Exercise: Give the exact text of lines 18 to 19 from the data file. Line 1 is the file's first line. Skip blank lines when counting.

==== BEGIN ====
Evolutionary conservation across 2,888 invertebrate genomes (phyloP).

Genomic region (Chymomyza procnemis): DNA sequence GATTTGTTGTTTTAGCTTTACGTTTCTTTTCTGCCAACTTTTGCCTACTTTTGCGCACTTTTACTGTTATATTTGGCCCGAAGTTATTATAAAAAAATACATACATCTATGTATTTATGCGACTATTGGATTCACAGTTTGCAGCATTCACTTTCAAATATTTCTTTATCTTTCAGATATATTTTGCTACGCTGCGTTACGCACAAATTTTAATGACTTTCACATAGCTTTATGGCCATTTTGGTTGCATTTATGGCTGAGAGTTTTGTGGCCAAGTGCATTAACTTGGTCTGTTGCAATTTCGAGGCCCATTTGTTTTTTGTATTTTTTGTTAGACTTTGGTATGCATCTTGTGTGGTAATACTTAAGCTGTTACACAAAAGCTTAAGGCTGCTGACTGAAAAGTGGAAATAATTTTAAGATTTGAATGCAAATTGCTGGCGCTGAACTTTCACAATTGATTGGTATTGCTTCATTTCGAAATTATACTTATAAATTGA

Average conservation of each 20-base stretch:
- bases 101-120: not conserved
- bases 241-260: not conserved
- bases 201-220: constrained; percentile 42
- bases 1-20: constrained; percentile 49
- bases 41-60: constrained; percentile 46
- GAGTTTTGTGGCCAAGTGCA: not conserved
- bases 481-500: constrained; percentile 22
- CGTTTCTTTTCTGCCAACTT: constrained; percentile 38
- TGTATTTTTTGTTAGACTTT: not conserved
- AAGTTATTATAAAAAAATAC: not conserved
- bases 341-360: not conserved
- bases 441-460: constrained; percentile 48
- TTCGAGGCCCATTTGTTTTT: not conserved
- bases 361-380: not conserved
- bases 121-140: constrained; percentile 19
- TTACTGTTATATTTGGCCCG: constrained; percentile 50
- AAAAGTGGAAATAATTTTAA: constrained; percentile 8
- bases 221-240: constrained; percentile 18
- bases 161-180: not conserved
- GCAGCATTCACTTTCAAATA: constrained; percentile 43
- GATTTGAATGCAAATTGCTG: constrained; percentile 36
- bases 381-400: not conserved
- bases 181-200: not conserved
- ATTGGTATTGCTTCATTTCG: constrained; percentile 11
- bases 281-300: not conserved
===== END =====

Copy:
- bases 121-140: constrained; percentile 19
- TTACTGTTATATTTGGCCCG: constrained; percentile 50